A Belated Birthday Celebration Involving Second-Hand Clothes, a Stoned Clerk Named Ryan, and Several Doggies

Celebrating your birthday after the fact can be glorious for the simple fact that it usually involves mother’s guilt. And mother’s guilt is a powerful force to behold.

So it was that after my week-long convalescence – a week where no celebration, nay, no smiles, were deemed possible – Daughter was treated to a Belated Birthday Celebration which included a trip to our favorite consignment shop, stopping at our favorite coffee/sandwich shop where our clerk may or may not have been stoned, eating lunch with five pooches, one of whom wore a tutu, and arriving back home at that perfect moment when you know — when there is no doubt — that magic is real.

The day was a beautiful one. Before we left, Daughter held up two CDs for review. She always lets me choose our travel music. I’ve yet to come across a CD of hers I don’t like, as her music leans toward alternative and quirky, and that suits me. I point at one: “Tallahassee” by The Mountain Goats.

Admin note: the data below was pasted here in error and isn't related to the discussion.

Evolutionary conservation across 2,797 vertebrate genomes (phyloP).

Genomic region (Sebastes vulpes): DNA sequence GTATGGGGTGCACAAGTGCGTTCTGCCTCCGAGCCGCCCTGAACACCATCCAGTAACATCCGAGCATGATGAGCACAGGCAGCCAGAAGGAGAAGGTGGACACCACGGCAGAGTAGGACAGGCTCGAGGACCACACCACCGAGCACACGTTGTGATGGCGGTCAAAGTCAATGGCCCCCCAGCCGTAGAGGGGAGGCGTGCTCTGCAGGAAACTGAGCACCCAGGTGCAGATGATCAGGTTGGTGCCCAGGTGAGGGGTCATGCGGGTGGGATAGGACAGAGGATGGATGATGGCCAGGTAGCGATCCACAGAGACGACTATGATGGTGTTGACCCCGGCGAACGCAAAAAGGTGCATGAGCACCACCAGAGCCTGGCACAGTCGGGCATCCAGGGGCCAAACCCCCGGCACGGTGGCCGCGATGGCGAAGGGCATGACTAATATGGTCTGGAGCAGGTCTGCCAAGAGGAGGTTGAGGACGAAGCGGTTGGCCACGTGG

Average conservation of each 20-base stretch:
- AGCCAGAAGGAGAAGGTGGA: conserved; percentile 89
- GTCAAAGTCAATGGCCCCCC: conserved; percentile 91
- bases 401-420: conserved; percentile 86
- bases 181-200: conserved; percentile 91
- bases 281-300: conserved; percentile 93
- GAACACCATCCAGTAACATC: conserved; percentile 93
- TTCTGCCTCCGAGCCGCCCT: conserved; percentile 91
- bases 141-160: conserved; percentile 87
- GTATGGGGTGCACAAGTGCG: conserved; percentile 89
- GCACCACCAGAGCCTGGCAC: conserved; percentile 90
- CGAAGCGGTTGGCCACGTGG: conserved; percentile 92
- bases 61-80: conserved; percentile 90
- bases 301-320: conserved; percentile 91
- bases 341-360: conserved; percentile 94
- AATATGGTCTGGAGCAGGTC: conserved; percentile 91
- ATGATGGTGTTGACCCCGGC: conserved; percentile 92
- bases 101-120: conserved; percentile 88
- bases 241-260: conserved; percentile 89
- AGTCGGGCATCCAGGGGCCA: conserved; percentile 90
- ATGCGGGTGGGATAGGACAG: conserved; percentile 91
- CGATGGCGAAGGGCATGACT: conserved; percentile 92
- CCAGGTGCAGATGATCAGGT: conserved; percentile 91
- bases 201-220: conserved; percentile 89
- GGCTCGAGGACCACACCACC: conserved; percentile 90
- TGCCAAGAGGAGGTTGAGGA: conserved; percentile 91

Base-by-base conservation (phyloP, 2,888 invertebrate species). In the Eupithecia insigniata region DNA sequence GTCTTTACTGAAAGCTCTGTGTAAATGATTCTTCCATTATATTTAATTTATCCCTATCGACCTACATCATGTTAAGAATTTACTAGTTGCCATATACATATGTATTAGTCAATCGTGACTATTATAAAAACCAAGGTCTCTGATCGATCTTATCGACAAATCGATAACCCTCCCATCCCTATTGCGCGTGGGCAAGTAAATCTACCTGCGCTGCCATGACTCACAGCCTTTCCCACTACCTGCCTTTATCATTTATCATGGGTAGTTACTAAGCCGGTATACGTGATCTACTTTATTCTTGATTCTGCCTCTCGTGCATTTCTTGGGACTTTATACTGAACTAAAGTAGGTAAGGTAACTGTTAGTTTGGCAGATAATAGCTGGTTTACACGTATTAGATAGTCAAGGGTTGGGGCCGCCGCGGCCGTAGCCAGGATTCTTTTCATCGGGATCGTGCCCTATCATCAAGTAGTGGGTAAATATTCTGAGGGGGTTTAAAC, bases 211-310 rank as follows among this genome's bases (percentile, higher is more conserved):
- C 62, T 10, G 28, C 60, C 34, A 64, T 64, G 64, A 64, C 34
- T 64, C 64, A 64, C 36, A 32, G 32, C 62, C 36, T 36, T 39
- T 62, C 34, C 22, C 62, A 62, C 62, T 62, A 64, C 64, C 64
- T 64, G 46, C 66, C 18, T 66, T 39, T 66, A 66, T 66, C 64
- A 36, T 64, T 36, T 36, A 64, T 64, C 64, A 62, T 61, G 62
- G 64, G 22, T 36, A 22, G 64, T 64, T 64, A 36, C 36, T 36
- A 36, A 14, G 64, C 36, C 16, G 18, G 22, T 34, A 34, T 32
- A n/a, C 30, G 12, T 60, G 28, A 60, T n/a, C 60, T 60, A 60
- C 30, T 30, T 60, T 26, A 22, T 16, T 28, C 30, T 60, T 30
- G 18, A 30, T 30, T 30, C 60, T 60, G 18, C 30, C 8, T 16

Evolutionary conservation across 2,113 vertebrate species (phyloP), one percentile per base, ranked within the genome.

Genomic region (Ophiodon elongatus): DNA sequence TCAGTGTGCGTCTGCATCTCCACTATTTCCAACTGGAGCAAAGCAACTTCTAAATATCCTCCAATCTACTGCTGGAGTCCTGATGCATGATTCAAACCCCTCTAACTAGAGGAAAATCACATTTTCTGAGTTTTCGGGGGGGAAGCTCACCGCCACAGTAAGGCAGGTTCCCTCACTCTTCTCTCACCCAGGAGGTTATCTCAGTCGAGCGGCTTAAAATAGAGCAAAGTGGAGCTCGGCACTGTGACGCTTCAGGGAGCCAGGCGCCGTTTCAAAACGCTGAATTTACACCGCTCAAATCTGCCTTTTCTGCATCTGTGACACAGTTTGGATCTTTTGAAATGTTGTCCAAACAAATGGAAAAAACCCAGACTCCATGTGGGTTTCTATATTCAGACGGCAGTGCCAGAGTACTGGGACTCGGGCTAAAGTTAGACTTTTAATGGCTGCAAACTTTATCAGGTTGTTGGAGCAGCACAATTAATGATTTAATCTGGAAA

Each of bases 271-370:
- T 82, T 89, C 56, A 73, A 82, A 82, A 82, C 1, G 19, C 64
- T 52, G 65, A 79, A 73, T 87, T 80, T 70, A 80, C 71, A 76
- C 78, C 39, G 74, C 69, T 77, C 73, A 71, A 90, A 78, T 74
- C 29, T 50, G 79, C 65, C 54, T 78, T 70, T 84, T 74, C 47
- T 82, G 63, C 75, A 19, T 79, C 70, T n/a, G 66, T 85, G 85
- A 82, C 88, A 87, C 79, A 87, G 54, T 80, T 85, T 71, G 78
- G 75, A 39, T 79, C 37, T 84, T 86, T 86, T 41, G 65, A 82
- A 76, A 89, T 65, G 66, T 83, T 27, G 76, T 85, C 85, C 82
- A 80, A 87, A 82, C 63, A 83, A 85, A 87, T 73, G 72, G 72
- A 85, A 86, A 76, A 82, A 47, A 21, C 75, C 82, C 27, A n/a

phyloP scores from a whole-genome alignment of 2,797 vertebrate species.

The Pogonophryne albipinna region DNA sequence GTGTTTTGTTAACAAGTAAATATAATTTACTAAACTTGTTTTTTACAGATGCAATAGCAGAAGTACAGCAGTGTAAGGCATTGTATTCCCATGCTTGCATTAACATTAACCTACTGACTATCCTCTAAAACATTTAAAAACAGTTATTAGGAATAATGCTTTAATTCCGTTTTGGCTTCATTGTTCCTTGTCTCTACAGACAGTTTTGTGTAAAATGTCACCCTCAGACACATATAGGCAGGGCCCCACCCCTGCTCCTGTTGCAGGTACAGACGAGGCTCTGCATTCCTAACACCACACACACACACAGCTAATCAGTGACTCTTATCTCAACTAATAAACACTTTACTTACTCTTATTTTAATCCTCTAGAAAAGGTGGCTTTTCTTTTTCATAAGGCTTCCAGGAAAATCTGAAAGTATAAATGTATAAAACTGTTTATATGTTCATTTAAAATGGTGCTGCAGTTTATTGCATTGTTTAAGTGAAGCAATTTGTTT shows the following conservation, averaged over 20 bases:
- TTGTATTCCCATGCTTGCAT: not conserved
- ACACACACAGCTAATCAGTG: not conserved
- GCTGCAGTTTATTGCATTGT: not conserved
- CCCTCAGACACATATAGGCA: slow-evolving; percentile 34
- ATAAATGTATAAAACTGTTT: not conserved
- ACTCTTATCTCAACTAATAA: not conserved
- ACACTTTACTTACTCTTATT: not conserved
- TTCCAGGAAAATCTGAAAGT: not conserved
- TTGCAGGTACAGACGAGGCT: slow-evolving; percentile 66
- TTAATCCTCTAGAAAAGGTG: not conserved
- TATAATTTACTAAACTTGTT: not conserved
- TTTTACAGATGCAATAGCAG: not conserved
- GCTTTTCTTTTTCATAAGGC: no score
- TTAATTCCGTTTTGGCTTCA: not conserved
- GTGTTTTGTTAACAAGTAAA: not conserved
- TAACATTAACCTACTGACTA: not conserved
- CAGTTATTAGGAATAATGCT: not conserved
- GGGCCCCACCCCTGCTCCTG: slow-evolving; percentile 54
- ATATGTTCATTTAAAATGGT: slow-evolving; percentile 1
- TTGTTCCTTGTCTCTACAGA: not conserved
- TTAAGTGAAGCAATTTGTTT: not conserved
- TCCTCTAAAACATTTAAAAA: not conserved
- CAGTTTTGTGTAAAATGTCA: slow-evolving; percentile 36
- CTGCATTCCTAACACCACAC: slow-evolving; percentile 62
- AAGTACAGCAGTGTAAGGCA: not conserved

“Good choice,” she says. Three songs later, we’re at the consignment shop, A Second Look.

I love this place. Just about everything you can think of is at this store: clothing, jewelry, housewares, home furnishings, electronics… I once bought a pink-checkered chicken at this place. I didn’t know I needed a pink-checkered chicken until I found it there. That’s how great this store is.

Pink checkered chicken

Another great thing: the longer items are there, the deeper their discount. Big signs throughout the store give you the day’s sale:

Items Dated before 1/28: 25% off
Items Dated before 1/4: 50% off
Items Dated before 12/21: 75% off

Sometimes you get lucky and find several “must-haves” at a deep discount. Other times you find squat. But it’s the thrill of the hunt, that what matters. That’s why you go.

For this trip, Daughter only found one item she could not live without, but oh what a find: a metallic snakeskin print scarf!